I watched this documentary on Storyville. It is beautifully edited with lots of intercutting and the soundtrack is perfect. No voiceover, just one section of specifically recored audio which make it even more significant and moving. Sadly I don’t think there is any sound on this video displayed here.
Circus brings together many things for me from autobiographical memory which I now realise on reflection and re-considering the theory, impacts on my practice significantly, as described below:
- Personal memory of family. Ritual visits to Blackpool Tower Circus and the Zoo upstairs with my cousins and friends, and birthday parties.
- Local vernacular culture, poetry and rhyme read outlaid (Stanley Holloway reading Albert and the Lion.
- The predictable ( glamorous attendants, the Water Finale, Charlie Caroli) and the unpredictable ( Falls from the high wire,tricks that went wrong, lions, tigers and horses…Yes I’m that old!)
- The ‘Season’ of circus that comes round again and again – circular, seasonal nature of it
- The tradition of Circus culture which travels to a space and transforms it temporarily,
- bringing together locals and travellers communities and then disappearing.
- The exceptional skill and artistry of the performers within a vernacular setting.
The field below Crouch Hill, where I have been making work and site of camps for the Siege of Banbury Castle, has been transformed by the Big Top these last few summers with this circus :
I have not read a lot of Bahtkin but am aware of his classification into four categories which describe the carnivalistic sense of the world seen when the circus visit!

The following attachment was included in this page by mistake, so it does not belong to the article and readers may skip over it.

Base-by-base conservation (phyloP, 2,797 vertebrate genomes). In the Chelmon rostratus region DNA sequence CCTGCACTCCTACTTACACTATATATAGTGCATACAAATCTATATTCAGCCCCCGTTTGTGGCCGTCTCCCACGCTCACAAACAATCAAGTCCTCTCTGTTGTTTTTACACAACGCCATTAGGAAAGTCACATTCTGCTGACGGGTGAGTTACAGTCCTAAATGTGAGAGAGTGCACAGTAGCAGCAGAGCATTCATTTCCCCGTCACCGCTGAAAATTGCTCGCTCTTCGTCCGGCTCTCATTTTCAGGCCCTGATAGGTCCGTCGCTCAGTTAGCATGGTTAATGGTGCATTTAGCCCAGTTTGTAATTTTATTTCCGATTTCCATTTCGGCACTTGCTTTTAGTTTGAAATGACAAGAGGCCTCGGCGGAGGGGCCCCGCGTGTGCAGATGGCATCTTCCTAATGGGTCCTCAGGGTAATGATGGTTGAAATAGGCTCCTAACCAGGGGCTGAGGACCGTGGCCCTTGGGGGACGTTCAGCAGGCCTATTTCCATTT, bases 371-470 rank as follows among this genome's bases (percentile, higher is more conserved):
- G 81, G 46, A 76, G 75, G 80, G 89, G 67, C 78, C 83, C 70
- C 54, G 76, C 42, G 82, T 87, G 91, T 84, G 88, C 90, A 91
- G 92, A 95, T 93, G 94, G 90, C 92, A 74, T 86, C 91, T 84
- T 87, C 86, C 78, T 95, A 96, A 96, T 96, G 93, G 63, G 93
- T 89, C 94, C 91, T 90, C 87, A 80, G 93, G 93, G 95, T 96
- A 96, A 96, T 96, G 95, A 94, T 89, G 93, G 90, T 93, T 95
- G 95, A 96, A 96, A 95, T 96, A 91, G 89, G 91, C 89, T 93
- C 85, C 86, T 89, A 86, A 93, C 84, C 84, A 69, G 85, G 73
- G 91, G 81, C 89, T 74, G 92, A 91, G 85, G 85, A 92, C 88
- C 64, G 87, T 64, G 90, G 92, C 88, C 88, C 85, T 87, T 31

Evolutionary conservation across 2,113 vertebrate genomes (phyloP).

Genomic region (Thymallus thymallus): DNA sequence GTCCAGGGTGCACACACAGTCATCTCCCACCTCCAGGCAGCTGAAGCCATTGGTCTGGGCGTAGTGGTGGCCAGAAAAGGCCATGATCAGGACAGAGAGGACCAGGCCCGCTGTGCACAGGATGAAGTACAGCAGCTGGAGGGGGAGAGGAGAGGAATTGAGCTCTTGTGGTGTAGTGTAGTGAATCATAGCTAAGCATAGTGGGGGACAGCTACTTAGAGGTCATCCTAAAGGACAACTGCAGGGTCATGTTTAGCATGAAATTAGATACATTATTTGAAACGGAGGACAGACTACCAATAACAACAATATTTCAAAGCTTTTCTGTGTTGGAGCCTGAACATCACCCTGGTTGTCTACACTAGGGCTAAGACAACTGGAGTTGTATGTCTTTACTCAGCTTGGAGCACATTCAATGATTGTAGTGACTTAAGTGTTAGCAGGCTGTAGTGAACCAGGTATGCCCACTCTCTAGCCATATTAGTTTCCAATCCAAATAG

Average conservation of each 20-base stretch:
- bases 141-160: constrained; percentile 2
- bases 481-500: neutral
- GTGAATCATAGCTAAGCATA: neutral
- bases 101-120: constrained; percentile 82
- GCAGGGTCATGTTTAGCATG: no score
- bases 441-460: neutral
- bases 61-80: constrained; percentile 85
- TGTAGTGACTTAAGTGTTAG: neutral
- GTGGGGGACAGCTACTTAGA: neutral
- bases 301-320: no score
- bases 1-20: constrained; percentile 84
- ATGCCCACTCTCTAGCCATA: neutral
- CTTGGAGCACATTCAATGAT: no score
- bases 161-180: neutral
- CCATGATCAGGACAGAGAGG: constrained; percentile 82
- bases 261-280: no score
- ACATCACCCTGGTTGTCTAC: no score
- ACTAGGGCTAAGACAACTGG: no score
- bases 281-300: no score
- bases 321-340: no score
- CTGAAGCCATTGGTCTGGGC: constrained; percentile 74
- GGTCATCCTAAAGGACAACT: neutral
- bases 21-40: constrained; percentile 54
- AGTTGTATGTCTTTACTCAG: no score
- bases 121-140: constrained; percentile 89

- Interactions which bring unlikely people together and encourage free expression of themselves as a group.
- Eccentric and other wise unacceptable behaviour is welcomed and accepted without consequence.
- ‘Carnivalistic misalliances’: carnival has a familiar and free format which allows things that are normally separated to reunite — Good and bad , young and old, etc.
- Sacrilegious events of ungodliness, of blasphemy, profanity and parodies on things that are sacred can occur without punishment, as part of carnival.
For Bakhtin,these categories are abstract notions of freedom and equality.
These creative theatrical expressions manifest life experiences as sensual ritualistic performances.
Bakhtin notes that the carnival was confined in time, not in space, penetrating the house as well. You can see this demonstrated by the children and families acting out the ‘acts’ on the way home and carrying their ‘circus toys’ to use at home, telling the stories of the magic they have seen.
He states that is did not exist just in the public sphere or town square. But the town square and its adjacent streets were the central site of the carnival, for they embodied and symbolized the carnivalesque idea of being universal and belonging to all people.
‘ A world upside-down’ is created in carnival and carnivalesque literature where ideas and truths are endlessly tested and contested equally in any dialogue.
The authoritative voice of the hegemony is de-privileged by mixing “high culture” with the profane ( spoken by alternative voices within carnivalized literary text )
Bakhtin believed that within the space of literature such as a novel there is a the site of resistance to authority and an a place where cultural, and potentially political, change can take place.
I see this evident in Magic Realism in particular and feel this links with my personal methodology of trying to create a non-linear narrative within a combined local/ global space ,with a carnivalesque attitude through impromptu, intimate performative vernacular action which is underpinned by academic research and theory.
Edit: May 2016 My use of a tent was originally for practical reasons when working on Crouch Hill- as protection in bad weather.
It has relevance here with the Carnivalesque and elsewhere….from a political point of view. Other elements are also present see for e.g May 1st 2016 #Crouch Hill #apreoccupation